And what’s even worse – last month the net interest on public debt jumped 25% compared to last August. . .
I wrote last January about the soaring cost of interest that the U.S. Treasury’s paying on its outstanding debts (you can skim that here). And it looks like things keep getting out of control – especially as the Federal Reserve continues raising rates (which further increases borrowing costs).
Besides this very expensive ‘interest’ problem – the CBO reported that the U.S. budget deficit widened to its fifth highest ever.
And as Trump’s tax cuts continue taking away from Federal revenue, while government spending – including interest payments – keeps growing, we need to ask ourselves some important questions. . .
The next time the U.S. slides into a recession – will they be able to continue borrowing such enormous amounts while maintaining their interest payments? Will they follow the same route that the Emerging Markets are headed today?
We see many talking heads on CNBC and other mainstream financial media tell us that there’s virtually no risk of the U.S. defaulting. Same thing with any other major country.
Even worse, there’s a growing point of view preaching to the masses that aslong as country has a central bank, they can issue all the debt they need without risk of default.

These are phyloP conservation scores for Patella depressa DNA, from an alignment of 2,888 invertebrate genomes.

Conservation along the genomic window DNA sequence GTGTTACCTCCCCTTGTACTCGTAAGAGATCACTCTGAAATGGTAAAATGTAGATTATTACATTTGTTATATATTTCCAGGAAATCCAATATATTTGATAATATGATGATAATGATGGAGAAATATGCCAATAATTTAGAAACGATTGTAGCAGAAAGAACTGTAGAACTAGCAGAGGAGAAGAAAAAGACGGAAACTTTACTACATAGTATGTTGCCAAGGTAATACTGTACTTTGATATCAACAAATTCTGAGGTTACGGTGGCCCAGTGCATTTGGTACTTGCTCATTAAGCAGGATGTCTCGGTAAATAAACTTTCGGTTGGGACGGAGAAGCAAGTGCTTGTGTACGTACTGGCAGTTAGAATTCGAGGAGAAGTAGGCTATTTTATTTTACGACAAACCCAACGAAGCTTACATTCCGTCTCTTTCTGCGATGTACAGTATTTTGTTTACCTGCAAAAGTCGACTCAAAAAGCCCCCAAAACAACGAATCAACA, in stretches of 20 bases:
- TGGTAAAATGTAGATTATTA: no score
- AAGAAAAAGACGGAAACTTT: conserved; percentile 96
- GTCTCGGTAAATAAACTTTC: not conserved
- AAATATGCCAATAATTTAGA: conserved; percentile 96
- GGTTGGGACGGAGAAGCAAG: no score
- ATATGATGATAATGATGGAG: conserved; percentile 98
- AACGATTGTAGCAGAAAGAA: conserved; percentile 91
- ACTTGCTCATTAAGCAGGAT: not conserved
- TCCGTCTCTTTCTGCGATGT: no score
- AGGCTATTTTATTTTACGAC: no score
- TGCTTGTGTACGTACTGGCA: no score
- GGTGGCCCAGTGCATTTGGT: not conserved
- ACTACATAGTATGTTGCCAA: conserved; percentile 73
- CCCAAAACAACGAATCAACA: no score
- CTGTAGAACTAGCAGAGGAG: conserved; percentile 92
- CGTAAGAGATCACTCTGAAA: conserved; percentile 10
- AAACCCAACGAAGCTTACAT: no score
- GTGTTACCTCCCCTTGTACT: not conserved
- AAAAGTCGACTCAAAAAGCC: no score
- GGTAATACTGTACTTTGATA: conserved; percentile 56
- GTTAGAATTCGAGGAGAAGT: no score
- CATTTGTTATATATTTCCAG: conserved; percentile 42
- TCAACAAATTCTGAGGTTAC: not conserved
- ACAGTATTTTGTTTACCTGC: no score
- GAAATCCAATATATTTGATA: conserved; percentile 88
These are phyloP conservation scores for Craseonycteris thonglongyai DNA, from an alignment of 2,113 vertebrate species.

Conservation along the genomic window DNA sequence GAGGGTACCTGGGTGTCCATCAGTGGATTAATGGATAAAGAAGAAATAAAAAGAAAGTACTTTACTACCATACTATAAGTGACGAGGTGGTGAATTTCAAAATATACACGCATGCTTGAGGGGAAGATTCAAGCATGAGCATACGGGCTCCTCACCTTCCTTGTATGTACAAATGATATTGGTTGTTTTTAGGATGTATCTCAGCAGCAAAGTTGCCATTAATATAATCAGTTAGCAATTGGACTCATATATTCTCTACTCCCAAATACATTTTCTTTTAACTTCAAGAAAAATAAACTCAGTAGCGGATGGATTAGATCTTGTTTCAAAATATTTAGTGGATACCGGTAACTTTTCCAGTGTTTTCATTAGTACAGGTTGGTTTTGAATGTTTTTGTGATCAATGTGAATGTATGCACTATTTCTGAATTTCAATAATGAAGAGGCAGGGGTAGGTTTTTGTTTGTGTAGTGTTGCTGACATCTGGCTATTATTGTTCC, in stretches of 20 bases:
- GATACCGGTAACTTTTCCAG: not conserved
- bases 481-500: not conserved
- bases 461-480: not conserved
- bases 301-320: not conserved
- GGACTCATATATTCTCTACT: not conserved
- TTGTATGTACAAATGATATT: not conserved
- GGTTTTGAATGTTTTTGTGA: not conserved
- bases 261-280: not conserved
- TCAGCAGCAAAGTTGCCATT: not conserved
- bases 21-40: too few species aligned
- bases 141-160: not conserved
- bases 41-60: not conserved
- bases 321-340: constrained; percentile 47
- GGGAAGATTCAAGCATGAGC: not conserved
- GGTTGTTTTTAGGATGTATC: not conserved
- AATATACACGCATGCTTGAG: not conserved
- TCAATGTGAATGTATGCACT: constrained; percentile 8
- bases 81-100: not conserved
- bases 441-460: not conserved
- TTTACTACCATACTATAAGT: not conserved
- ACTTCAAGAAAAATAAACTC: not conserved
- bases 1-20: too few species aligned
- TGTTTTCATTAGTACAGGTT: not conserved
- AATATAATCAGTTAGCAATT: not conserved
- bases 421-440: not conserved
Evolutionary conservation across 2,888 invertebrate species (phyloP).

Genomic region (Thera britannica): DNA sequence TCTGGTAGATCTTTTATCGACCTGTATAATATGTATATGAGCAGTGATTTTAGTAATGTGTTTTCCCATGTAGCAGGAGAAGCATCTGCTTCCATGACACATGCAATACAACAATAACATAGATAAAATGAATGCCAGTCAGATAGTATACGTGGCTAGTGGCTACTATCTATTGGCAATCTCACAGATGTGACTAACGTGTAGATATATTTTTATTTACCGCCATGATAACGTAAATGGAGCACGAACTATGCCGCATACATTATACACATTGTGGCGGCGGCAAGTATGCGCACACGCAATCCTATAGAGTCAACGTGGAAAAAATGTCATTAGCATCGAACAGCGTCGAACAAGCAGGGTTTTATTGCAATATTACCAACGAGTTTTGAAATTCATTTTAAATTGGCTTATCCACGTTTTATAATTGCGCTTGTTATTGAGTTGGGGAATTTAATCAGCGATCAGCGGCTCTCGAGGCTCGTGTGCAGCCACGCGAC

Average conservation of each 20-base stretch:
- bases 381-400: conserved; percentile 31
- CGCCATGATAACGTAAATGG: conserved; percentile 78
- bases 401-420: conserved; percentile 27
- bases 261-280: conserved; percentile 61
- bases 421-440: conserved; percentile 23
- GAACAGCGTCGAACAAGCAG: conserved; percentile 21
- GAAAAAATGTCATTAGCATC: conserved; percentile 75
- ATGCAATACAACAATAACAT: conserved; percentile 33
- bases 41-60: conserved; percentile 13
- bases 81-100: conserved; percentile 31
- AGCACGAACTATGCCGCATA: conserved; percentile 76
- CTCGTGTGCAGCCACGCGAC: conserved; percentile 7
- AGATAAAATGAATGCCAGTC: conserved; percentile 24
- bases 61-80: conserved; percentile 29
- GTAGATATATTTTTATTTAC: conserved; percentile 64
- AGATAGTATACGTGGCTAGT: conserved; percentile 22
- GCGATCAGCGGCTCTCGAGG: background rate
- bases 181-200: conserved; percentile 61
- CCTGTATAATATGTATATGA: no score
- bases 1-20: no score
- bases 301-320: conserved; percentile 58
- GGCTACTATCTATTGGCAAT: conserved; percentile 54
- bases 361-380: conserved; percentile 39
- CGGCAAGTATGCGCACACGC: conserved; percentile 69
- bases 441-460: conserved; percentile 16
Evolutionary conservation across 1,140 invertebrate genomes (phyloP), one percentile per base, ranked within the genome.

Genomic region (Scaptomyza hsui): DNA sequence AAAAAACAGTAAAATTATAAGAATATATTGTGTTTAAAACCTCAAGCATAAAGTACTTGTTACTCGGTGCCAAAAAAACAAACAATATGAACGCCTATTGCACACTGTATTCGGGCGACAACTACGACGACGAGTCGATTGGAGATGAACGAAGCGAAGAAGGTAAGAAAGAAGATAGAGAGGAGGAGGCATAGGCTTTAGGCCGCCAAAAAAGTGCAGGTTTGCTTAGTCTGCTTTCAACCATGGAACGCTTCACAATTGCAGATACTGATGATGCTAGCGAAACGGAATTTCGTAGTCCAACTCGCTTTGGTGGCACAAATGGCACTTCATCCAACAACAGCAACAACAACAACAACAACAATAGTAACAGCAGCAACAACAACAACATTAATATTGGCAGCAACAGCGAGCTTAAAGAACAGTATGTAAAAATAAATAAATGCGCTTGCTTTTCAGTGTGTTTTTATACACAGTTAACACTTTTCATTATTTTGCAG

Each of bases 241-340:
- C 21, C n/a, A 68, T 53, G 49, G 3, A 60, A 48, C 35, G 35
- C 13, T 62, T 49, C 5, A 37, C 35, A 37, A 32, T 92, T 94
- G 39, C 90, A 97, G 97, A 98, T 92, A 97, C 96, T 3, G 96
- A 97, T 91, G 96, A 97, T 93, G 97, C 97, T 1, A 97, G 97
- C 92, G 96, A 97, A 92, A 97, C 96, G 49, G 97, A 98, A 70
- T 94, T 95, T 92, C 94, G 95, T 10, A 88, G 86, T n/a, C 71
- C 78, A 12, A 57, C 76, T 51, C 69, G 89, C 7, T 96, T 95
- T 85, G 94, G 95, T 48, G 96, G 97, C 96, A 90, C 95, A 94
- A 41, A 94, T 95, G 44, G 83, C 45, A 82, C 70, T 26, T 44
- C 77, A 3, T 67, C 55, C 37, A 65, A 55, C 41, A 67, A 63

Why would anybody think that?
Because – for instance – if the U.S. didn’t have enough cash flow (tax revenue) to pay creditors (buyers of U.S. bonds). And if they weren’t able to borrow anymore to roll over debt – the Fed would simply print U.S. dollars instead.
The Fed then will transfer the printed money to the Treasury – and they will use that to pay back their debts.
So, looking at it this way – no country with a sovereign currency and central bank could default since they can always print money to pay their creditors.
Sounds nice right?
The problem – for starters – is it doesn’t hold up historically. . .
David Beer at the Bank of Canada shows us that between 1960 to 2016, there have been 27 countries that have had local currency defaults.
As David Beer’s writes: “A long-held view by some investors is that governments rarely default on local or domestic currency sovereign debt. After all, they say, governments can service these obligations by printing money, which in turn can reduce the real burden of debt through inflation and dramatically so in cases like Germany in the 1923 and Yugoslavia in 1993-94. Of course, it’s true that high inflation can be a form of de facto default on local currency debt. Still, contractual defaults and restructurings occur and are more common than is often supposed.”
Hundreds of Billions of investor capital is lost when these nations default. And the trickle-down effects of this greatly damage the economy.
Today we see many fragile Emerging Markets – like Argentina and Turkey and Ukraine – nearing default. And their answer has been to print money.
But even if the central bank begins monetizing their debts – a fancy way of saying printing money to pay for borrowing – it will cause serious inflation (which is currently plaguing those countries).